Sea History 153 - Winter 2015-2016

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N OAA tech diver investigates the deep-water ship wreck Norrhwestern in the Thunder Bay National M arine Sanctuary in July 2015.

unless encased in a submersible. In 2010, high-resolution sonar and detailed visual m apping by ROVs by Woods H ole Oceanographic Institution's Advanced Imaging and Visualization Laboratory, N OAA's M aritime H eritage Progra m, and the National Park Service's Submerged Resources Center, with 100 percent fundin g provided by news media and RMS T itanic, Inc., completed the fi rst detailed mapping of the entire Titanic wreck site. Since then, the technology has advanced to where wrecks at any depth can be mapped with accuracy, with each find pinpointed. Thanks to continual documentation with sonar and high-definition imagery, a virtual record of an excavation can be saved, not a frame at a time, but as it happens, second by second. A major breakthrough of recent yea rs has been the use of ROVs, satellites, and the internet to take maritime archaeological discoveries, documentation, and excavation to the public. W hile documentaries have offered an "over-the-shoulder-view" since the days of Jacques Cousteau, the ability to not only broadcast fieldwork, but to involve the public became possible within the las t decade. The platfo rm for this type of outreach has been the telepresence model initially advocated and practiced by Robert Ballard, and now actively used not only by Ballard, but by NOAA's Office of O cean Exploration and Research . The NOAA research ship Okeanos Explorer and Ballard's R /V Nautilus's ROVs ro utinely conduct deep ocean research and link back to scientists ashore via satellite feeds and Internet 2 connections. In this way, a large and diverse group can augment a mission with full access and the ability to actively participate in a mission that is working 20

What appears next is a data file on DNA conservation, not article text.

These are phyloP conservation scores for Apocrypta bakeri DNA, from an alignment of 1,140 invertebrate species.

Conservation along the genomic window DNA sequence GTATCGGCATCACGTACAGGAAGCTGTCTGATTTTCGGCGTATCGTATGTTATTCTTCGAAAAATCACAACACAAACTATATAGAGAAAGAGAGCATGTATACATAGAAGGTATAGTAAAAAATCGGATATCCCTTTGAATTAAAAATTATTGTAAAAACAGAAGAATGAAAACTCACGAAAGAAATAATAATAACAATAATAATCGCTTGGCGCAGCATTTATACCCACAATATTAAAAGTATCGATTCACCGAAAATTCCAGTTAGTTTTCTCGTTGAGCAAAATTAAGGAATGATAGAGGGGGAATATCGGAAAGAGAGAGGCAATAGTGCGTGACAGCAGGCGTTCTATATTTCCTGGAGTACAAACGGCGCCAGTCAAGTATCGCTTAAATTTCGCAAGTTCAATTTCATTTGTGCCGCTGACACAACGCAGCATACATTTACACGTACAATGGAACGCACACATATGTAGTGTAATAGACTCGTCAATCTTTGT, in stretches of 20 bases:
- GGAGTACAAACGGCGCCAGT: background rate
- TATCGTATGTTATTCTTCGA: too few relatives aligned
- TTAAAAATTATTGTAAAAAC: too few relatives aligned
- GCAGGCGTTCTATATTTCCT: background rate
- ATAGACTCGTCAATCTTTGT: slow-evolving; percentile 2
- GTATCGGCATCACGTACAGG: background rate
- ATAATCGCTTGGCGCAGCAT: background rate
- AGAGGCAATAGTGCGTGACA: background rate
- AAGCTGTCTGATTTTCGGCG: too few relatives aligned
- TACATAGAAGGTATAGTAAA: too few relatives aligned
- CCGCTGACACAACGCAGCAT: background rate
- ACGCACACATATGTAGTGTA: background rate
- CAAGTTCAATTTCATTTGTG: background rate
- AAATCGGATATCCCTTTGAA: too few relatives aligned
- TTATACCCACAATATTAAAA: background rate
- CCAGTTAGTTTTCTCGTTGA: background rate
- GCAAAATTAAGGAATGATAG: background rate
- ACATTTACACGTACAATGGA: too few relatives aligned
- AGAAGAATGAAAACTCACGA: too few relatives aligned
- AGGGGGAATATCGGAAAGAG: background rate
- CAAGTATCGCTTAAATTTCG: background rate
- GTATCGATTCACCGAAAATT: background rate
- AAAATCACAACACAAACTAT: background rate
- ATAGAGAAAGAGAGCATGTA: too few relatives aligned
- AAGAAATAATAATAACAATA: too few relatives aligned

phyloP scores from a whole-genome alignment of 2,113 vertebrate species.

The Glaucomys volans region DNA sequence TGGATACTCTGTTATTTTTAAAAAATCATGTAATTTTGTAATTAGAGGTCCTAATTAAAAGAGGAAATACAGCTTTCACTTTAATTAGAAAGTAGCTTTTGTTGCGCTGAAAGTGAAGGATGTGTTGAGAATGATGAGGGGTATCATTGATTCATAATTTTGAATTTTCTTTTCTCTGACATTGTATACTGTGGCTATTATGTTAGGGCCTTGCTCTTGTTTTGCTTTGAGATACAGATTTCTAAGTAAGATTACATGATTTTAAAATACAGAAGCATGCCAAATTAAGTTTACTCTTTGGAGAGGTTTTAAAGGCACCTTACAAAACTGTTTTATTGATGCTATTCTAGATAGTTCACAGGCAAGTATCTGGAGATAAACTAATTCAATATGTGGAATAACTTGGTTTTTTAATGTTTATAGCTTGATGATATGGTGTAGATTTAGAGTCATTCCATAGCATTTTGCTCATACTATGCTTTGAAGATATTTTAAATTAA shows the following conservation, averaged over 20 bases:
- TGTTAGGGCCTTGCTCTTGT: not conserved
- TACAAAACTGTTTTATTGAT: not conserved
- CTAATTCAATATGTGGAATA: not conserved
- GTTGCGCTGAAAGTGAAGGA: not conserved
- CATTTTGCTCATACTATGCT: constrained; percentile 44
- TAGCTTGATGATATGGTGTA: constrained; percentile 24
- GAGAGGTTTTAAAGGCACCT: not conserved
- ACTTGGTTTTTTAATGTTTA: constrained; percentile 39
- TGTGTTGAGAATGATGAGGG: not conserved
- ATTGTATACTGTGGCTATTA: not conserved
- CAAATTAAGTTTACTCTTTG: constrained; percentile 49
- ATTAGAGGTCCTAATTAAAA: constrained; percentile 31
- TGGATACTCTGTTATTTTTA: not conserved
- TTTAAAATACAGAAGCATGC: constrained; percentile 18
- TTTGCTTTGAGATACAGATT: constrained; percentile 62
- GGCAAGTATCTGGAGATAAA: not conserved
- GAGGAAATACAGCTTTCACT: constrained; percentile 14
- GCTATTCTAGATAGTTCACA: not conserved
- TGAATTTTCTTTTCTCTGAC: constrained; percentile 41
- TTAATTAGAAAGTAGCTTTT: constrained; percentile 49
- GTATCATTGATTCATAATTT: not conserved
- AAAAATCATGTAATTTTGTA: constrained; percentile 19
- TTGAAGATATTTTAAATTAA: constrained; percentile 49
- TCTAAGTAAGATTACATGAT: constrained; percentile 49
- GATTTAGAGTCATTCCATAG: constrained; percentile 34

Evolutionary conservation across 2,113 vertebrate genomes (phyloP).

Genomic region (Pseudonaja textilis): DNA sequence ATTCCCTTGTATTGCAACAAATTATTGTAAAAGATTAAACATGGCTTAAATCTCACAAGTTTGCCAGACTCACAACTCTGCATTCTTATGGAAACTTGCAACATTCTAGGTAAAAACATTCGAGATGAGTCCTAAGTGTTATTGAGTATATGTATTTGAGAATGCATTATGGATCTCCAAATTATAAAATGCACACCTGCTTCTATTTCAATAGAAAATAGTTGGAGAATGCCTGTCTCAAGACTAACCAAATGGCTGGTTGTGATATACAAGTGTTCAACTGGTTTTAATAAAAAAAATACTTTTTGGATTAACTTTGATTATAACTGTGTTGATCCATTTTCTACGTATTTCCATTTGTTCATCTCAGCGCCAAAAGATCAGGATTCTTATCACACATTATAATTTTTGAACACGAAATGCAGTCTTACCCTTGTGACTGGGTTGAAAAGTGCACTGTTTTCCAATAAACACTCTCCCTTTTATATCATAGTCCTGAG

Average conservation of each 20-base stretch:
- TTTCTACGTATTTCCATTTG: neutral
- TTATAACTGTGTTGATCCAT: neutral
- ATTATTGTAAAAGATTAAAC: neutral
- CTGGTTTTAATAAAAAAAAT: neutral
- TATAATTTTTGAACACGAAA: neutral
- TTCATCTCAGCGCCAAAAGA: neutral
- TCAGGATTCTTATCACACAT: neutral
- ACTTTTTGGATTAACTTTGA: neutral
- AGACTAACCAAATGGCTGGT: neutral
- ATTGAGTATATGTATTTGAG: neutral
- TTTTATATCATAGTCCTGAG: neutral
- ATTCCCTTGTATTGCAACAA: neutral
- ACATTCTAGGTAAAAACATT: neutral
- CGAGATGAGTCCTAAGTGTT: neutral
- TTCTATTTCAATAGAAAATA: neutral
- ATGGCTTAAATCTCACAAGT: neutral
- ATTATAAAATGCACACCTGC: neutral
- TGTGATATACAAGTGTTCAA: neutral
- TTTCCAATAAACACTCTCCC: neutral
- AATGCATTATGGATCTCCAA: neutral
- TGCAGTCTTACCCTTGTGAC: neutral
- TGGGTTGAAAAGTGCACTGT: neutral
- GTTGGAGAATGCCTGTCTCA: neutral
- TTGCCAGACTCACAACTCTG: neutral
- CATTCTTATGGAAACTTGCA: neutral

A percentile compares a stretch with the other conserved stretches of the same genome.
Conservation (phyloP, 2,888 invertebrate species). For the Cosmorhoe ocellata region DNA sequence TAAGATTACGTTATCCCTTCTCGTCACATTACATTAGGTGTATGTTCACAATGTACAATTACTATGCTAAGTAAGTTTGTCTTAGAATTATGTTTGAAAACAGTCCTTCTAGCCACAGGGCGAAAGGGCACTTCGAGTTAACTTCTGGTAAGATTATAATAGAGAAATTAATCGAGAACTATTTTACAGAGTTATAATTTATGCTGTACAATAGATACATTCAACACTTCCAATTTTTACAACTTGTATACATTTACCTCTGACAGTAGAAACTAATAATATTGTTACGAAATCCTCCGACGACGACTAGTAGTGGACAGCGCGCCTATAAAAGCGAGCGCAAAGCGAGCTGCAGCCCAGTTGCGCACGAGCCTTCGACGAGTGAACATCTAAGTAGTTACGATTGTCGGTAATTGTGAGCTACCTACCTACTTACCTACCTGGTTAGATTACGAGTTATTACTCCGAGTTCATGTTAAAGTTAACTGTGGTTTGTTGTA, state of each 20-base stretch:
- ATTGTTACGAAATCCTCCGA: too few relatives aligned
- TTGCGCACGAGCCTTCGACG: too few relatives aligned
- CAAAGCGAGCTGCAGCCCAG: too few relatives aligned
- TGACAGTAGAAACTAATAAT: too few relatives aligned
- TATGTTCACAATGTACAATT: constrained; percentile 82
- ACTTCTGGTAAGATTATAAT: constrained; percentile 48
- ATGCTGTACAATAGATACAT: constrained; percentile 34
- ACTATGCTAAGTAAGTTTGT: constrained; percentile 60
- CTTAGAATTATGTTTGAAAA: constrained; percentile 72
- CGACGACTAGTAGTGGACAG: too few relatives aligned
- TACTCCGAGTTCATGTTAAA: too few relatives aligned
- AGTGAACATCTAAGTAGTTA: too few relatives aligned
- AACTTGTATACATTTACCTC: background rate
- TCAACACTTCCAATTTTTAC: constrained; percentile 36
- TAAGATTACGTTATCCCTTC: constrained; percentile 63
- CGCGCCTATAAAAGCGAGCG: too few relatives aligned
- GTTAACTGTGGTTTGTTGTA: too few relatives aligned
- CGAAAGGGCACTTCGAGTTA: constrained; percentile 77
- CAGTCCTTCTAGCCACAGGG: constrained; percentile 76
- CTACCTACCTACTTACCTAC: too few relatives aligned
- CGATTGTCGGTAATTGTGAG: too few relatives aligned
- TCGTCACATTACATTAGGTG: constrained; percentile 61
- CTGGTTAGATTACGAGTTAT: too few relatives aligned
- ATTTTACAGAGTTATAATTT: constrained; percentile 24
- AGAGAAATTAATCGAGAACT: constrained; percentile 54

with ROVs on deep sea volcanoes, thermal vents, coral reefs, or other natu ral phenomena. In 201 2, Okeanos Explorer, working with a team from the Bureau of Ocean Energy M anagement (BOEM), the Bureau of Science and Environmental Enfo rcement (BSEE), and N OAA's O ffice of National M arine Sanctuaries, examined a series of so nar targe ts deep in the G ulf of M exico. The las t of the targets, dived at 10:00PM ET, was quickly seen to be the ghostly copper-clad remains of a sailing vessel some two hundred years old, full of

During the 2 013 mission to an early nineteenth-century wreck in the GulfofM exico, archaeologists conducted the first live, interactive excavation ofa shipwreck, reaching a global audience of 1.1 million.

SEA HISTORY 15 3, WINTER 2015- 16